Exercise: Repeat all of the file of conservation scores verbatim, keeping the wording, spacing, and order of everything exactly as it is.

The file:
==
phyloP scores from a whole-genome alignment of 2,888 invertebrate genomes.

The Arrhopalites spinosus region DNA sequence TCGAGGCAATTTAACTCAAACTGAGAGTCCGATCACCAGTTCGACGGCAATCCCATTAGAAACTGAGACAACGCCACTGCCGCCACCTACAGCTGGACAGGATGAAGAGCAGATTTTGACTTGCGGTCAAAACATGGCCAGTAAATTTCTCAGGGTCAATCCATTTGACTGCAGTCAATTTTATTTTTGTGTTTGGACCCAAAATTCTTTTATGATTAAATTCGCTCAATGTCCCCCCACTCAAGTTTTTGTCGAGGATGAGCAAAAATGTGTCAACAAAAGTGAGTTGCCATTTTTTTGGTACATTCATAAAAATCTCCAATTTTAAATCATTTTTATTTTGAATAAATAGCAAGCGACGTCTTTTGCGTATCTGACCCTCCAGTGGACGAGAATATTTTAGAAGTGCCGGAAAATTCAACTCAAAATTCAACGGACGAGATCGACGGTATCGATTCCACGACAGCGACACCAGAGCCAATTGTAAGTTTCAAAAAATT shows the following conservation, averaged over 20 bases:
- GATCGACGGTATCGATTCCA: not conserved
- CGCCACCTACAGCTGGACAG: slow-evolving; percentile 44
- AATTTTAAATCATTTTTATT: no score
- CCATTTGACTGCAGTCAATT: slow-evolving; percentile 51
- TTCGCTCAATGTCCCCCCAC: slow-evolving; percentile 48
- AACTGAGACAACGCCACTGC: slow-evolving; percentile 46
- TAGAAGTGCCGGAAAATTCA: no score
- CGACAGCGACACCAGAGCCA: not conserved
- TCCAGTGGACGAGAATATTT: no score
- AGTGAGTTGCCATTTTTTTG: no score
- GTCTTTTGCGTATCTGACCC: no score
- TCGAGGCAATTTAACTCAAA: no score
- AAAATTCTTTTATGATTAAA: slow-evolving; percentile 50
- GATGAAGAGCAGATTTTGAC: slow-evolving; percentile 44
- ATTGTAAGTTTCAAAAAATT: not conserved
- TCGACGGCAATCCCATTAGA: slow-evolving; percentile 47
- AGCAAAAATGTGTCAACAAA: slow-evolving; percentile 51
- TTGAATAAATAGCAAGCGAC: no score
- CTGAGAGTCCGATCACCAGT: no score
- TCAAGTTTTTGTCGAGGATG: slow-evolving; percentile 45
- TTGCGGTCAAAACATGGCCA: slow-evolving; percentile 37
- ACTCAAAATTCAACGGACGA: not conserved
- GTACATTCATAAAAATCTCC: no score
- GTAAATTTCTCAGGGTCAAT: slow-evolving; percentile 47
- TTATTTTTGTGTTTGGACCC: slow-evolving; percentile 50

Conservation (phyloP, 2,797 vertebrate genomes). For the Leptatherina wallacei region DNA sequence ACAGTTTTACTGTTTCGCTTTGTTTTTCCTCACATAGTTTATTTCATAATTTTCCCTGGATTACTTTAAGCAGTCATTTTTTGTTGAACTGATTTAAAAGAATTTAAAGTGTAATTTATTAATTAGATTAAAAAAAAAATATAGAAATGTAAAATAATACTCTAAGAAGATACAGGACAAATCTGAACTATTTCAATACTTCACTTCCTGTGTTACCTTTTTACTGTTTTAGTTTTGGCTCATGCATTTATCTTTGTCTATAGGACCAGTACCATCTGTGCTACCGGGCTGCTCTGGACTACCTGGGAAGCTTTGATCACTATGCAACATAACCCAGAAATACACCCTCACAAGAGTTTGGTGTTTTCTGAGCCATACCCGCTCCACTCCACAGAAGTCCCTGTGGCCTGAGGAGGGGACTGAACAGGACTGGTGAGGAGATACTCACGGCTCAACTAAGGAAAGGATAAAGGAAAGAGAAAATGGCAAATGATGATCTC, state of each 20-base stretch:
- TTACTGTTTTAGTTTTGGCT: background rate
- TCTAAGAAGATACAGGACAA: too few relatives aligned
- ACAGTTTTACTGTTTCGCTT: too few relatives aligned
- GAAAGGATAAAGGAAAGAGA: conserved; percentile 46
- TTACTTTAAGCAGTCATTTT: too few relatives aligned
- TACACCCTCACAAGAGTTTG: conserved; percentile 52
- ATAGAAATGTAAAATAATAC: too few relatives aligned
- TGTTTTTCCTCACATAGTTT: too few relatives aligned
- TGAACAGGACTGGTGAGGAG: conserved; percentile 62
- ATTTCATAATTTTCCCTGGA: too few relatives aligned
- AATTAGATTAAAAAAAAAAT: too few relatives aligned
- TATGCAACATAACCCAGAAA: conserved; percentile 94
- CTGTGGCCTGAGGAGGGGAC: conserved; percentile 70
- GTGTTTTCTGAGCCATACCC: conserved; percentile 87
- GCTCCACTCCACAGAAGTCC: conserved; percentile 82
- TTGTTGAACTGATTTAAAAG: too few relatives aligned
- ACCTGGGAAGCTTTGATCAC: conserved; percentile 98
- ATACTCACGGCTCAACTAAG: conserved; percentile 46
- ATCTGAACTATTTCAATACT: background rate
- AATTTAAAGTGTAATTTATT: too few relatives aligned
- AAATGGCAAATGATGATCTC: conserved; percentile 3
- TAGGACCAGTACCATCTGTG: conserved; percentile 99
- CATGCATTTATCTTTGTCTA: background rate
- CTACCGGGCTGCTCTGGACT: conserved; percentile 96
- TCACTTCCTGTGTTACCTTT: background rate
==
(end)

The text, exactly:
phyloP scores from a whole-genome alignment of 2,888 invertebrate genomes.

The Arrhopalites spinosus region DNA sequence TCGAGGCAATTTAACTCAAACTGAGAGTCCGATCACCAGTTCGACGGCAATCCCATTAGAAACTGAGACAACGCCACTGCCGCCACCTACAGCTGGACAGGATGAAGAGCAGATTTTGACTTGCGGTCAAAACATGGCCAGTAAATTTCTCAGGGTCAATCCATTTGACTGCAGTCAATTTTATTTTTGTGTTTGGACCCAAAATTCTTTTATGATTAAATTCGCTCAATGTCCCCCCACTCAAGTTTTTGTCGAGGATGAGCAAAAATGTGTCAACAAAAGTGAGTTGCCATTTTTTTGGTACATTCATAAAAATCTCCAATTTTAAATCATTTTTATTTTGAATAAATAGCAAGCGACGTCTTTTGCGTATCTGACCCTCCAGTGGACGAGAATATTTTAGAAGTGCCGGAAAATTCAACTCAAAATTCAACGGACGAGATCGACGGTATCGATTCCACGACAGCGACACCAGAGCCAATTGTAAGTTTCAAAAAATT shows the following conservation, averaged over 20 bases:
- GATCGACGGTATCGATTCCA: not conserved
- CGCCACCTACAGCTGGACAG: slow-evolving; percentile 44
- AATTTTAAATCATTTTTATT: no score
- CCATTTGACTGCAGTCAATT: slow-evolving; percentile 51
- TTCGCTCAATGTCCCCCCAC: slow-evolving; percentile 48
- AACTGAGACAACGCCACTGC: slow-evolving; percentile 46
- TAGAAGTGCCGGAAAATTCA: no score
- CGACAGCGACACCAGAGCCA: not conserved
- TCCAGTGGACGAGAATATTT: no score
- AGTGAGTTGCCATTTTTTTG: no score
- GTCTTTTGCGTATCTGACCC: no score
- TCGAGGCAATTTAACTCAAA: no score
- AAAATTCTTTTATGATTAAA: slow-evolving; percentile 50
- GATGAAGAGCAGATTTTGAC: slow-evolving; percentile 44
- ATTGTAAGTTTCAAAAAATT: not conserved
- TCGACGGCAATCCCATTAGA: slow-evolving; percentile 47
- AGCAAAAATGTGTCAACAAA: slow-evolving; percentile 51
- TTGAATAAATAGCAAGCGAC: no score
- CTGAGAGTCCGATCACCAGT: no score
- TCAAGTTTTTGTCGAGGATG: slow-evolving; percentile 45
- TTGCGGTCAAAACATGGCCA: slow-evolving; percentile 37
- ACTCAAAATTCAACGGACGA: not conserved
- GTACATTCATAAAAATCTCC: no score
- GTAAATTTCTCAGGGTCAAT: slow-evolving; percentile 47
- TTATTTTTGTGTTTGGACCC: slow-evolving; percentile 50

Conservation (phyloP, 2,797 vertebrate genomes). For the Leptatherina wallacei region DNA sequence ACAGTTTTACTGTTTCGCTTTGTTTTTCCTCACATAGTTTATTTCATAATTTTCCCTGGATTACTTTAAGCAGTCATTTTTTGTTGAACTGATTTAAAAGAATTTAAAGTGTAATTTATTAATTAGATTAAAAAAAAAATATAGAAATGTAAAATAATACTCTAAGAAGATACAGGACAAATCTGAACTATTTCAATACTTCACTTCCTGTGTTACCTTTTTACTGTTTTAGTTTTGGCTCATGCATTTATCTTTGTCTATAGGACCAGTACCATCTGTGCTACCGGGCTGCTCTGGACTACCTGGGAAGCTTTGATCACTATGCAACATAACCCAGAAATACACCCTCACAAGAGTTTGGTGTTTTCTGAGCCATACCCGCTCCACTCCACAGAAGTCCCTGTGGCCTGAGGAGGGGACTGAACAGGACTGGTGAGGAGATACTCACGGCTCAACTAAGGAAAGGATAAAGGAAAGAGAAAATGGCAAATGATGATCTC, state of each 20-base stretch:
- TTACTGTTTTAGTTTTGGCT: background rate
- TCTAAGAAGATACAGGACAA: too few relatives aligned
- ACAGTTTTACTGTTTCGCTT: too few relatives aligned
- GAAAGGATAAAGGAAAGAGA: conserved; percentile 46
- TTACTTTAAGCAGTCATTTT: too few relatives aligned
- TACACCCTCACAAGAGTTTG: conserved; percentile 52
- ATAGAAATGTAAAATAATAC: too few relatives aligned
- TGTTTTTCCTCACATAGTTT: too few relatives aligned
- TGAACAGGACTGGTGAGGAG: conserved; percentile 62
- ATTTCATAATTTTCCCTGGA: too few relatives aligned
- AATTAGATTAAAAAAAAAAT: too few relatives aligned
- TATGCAACATAACCCAGAAA: conserved; percentile 94
- CTGTGGCCTGAGGAGGGGAC: conserved; percentile 70
- GTGTTTTCTGAGCCATACCC: conserved; percentile 87
- GCTCCACTCCACAGAAGTCC: conserved; percentile 82
- TTGTTGAACTGATTTAAAAG: too few relatives aligned
- ACCTGGGAAGCTTTGATCAC: conserved; percentile 98
- ATACTCACGGCTCAACTAAG: conserved; percentile 46
- ATCTGAACTATTTCAATACT: background rate
- AATTTAAAGTGTAATTTATT: too few relatives aligned
- AAATGGCAAATGATGATCTC: conserved; percentile 3
- TAGGACCAGTACCATCTGTG: conserved; percentile 99
- CATGCATTTATCTTTGTCTA: background rate
- CTACCGGGCTGCTCTGGACT: conserved; percentile 96
- TCACTTCCTGTGTTACCTTT: background rate